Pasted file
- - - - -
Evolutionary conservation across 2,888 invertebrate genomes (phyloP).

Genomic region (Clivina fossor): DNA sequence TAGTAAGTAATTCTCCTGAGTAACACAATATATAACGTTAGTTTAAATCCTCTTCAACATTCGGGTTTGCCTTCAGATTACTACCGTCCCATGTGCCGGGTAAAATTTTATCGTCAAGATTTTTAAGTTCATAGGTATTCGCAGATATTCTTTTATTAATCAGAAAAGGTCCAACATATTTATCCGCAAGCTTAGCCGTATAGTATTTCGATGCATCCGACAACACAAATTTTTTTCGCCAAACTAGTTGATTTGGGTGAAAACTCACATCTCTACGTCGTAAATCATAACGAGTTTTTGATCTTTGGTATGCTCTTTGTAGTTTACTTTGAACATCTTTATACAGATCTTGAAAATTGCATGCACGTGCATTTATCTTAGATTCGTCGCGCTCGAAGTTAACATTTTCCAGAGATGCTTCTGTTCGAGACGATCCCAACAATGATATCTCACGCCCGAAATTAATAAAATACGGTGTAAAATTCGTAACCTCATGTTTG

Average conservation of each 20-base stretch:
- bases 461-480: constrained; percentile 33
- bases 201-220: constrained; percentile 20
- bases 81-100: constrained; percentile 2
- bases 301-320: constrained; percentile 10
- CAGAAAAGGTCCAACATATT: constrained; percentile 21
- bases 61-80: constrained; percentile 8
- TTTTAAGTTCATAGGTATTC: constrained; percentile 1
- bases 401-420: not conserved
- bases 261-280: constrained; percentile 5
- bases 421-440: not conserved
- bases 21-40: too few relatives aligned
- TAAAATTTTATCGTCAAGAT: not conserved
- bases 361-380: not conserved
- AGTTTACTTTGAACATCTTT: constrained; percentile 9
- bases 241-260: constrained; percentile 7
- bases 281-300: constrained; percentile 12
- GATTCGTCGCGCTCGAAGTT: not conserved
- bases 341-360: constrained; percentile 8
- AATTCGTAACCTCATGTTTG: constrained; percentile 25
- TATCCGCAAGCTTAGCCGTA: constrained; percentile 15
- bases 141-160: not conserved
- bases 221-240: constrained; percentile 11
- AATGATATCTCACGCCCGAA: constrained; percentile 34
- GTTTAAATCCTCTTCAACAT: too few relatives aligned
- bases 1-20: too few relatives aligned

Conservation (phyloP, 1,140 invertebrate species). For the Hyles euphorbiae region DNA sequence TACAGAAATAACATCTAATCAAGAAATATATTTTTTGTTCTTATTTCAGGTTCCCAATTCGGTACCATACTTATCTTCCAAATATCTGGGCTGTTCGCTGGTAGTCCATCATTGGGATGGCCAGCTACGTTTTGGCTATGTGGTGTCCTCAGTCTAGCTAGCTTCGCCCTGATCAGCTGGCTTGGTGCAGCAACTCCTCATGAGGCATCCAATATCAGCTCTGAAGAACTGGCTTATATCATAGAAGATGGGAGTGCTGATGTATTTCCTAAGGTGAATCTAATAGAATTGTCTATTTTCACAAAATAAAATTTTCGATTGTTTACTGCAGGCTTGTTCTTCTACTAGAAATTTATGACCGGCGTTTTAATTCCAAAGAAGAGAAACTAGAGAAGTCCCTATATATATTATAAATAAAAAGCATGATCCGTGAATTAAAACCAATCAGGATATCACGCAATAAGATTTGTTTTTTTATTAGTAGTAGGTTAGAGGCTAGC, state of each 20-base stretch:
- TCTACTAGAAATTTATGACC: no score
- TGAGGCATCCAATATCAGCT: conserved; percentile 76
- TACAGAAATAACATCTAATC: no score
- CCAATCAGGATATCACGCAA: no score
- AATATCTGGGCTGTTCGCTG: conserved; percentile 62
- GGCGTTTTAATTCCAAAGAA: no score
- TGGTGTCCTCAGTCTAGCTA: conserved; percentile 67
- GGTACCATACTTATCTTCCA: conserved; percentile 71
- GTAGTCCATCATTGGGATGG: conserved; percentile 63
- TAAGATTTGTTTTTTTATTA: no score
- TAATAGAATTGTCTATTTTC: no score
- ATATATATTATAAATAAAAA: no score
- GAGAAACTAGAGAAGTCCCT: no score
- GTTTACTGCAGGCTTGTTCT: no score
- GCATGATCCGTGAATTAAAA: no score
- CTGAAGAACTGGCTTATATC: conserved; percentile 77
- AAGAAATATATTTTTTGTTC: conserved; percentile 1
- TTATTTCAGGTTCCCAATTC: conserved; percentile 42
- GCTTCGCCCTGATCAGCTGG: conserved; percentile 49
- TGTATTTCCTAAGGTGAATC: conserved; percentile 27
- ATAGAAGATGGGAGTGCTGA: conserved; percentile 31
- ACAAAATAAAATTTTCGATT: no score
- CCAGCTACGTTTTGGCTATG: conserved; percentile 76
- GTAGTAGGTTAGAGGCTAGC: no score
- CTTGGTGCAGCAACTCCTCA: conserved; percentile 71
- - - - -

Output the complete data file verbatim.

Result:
Evolutionary conservation across 2,888 invertebrate genomes (phyloP).

Genomic region (Clivina fossor): DNA sequence TAGTAAGTAATTCTCCTGAGTAACACAATATATAACGTTAGTTTAAATCCTCTTCAACATTCGGGTTTGCCTTCAGATTACTACCGTCCCATGTGCCGGGTAAAATTTTATCGTCAAGATTTTTAAGTTCATAGGTATTCGCAGATATTCTTTTATTAATCAGAAAAGGTCCAACATATTTATCCGCAAGCTTAGCCGTATAGTATTTCGATGCATCCGACAACACAAATTTTTTTCGCCAAACTAGTTGATTTGGGTGAAAACTCACATCTCTACGTCGTAAATCATAACGAGTTTTTGATCTTTGGTATGCTCTTTGTAGTTTACTTTGAACATCTTTATACAGATCTTGAAAATTGCATGCACGTGCATTTATCTTAGATTCGTCGCGCTCGAAGTTAACATTTTCCAGAGATGCTTCTGTTCGAGACGATCCCAACAATGATATCTCACGCCCGAAATTAATAAAATACGGTGTAAAATTCGTAACCTCATGTTTG

Average conservation of each 20-base stretch:
- bases 461-480: constrained; percentile 33
- bases 201-220: constrained; percentile 20
- bases 81-100: constrained; percentile 2
- bases 301-320: constrained; percentile 10
- CAGAAAAGGTCCAACATATT: constrained; percentile 21
- bases 61-80: constrained; percentile 8
- TTTTAAGTTCATAGGTATTC: constrained; percentile 1
- bases 401-420: not conserved
- bases 261-280: constrained; percentile 5
- bases 421-440: not conserved
- bases 21-40: too few relatives aligned
- TAAAATTTTATCGTCAAGAT: not conserved
- bases 361-380: not conserved
- AGTTTACTTTGAACATCTTT: constrained; percentile 9
- bases 241-260: constrained; percentile 7
- bases 281-300: constrained; percentile 12
- GATTCGTCGCGCTCGAAGTT: not conserved
- bases 341-360: constrained; percentile 8
- AATTCGTAACCTCATGTTTG: constrained; percentile 25
- TATCCGCAAGCTTAGCCGTA: constrained; percentile 15
- bases 141-160: not conserved
- bases 221-240: constrained; percentile 11
- AATGATATCTCACGCCCGAA: constrained; percentile 34
- GTTTAAATCCTCTTCAACAT: too few relatives aligned
- bases 1-20: too few relatives aligned

Conservation (phyloP, 1,140 invertebrate species). For the Hyles euphorbiae region DNA sequence TACAGAAATAACATCTAATCAAGAAATATATTTTTTGTTCTTATTTCAGGTTCCCAATTCGGTACCATACTTATCTTCCAAATATCTGGGCTGTTCGCTGGTAGTCCATCATTGGGATGGCCAGCTACGTTTTGGCTATGTGGTGTCCTCAGTCTAGCTAGCTTCGCCCTGATCAGCTGGCTTGGTGCAGCAACTCCTCATGAGGCATCCAATATCAGCTCTGAAGAACTGGCTTATATCATAGAAGATGGGAGTGCTGATGTATTTCCTAAGGTGAATCTAATAGAATTGTCTATTTTCACAAAATAAAATTTTCGATTGTTTACTGCAGGCTTGTTCTTCTACTAGAAATTTATGACCGGCGTTTTAATTCCAAAGAAGAGAAACTAGAGAAGTCCCTATATATATTATAAATAAAAAGCATGATCCGTGAATTAAAACCAATCAGGATATCACGCAATAAGATTTGTTTTTTTATTAGTAGTAGGTTAGAGGCTAGC, state of each 20-base stretch:
- TCTACTAGAAATTTATGACC: no score
- TGAGGCATCCAATATCAGCT: conserved; percentile 76
- TACAGAAATAACATCTAATC: no score
- CCAATCAGGATATCACGCAA: no score
- AATATCTGGGCTGTTCGCTG: conserved; percentile 62
- GGCGTTTTAATTCCAAAGAA: no score
- TGGTGTCCTCAGTCTAGCTA: conserved; percentile 67
- GGTACCATACTTATCTTCCA: conserved; percentile 71
- GTAGTCCATCATTGGGATGG: conserved; percentile 63
- TAAGATTTGTTTTTTTATTA: no score
- TAATAGAATTGTCTATTTTC: no score
- ATATATATTATAAATAAAAA: no score
- GAGAAACTAGAGAAGTCCCT: no score
- GTTTACTGCAGGCTTGTTCT: no score
- GCATGATCCGTGAATTAAAA: no score
- CTGAAGAACTGGCTTATATC: conserved; percentile 77
- AAGAAATATATTTTTTGTTC: conserved; percentile 1
- TTATTTCAGGTTCCCAATTC: conserved; percentile 42
- GCTTCGCCCTGATCAGCTGG: conserved; percentile 49
- TGTATTTCCTAAGGTGAATC: conserved; percentile 27
- ATAGAAGATGGGAGTGCTGA: conserved; percentile 31
- ACAAAATAAAATTTTCGATT: no score
- CCAGCTACGTTTTGGCTATG: conserved; percentile 76
- GTAGTAGGTTAGAGGCTAGC: no score
- CTTGGTGCAGCAACTCCTCA: conserved; percentile 71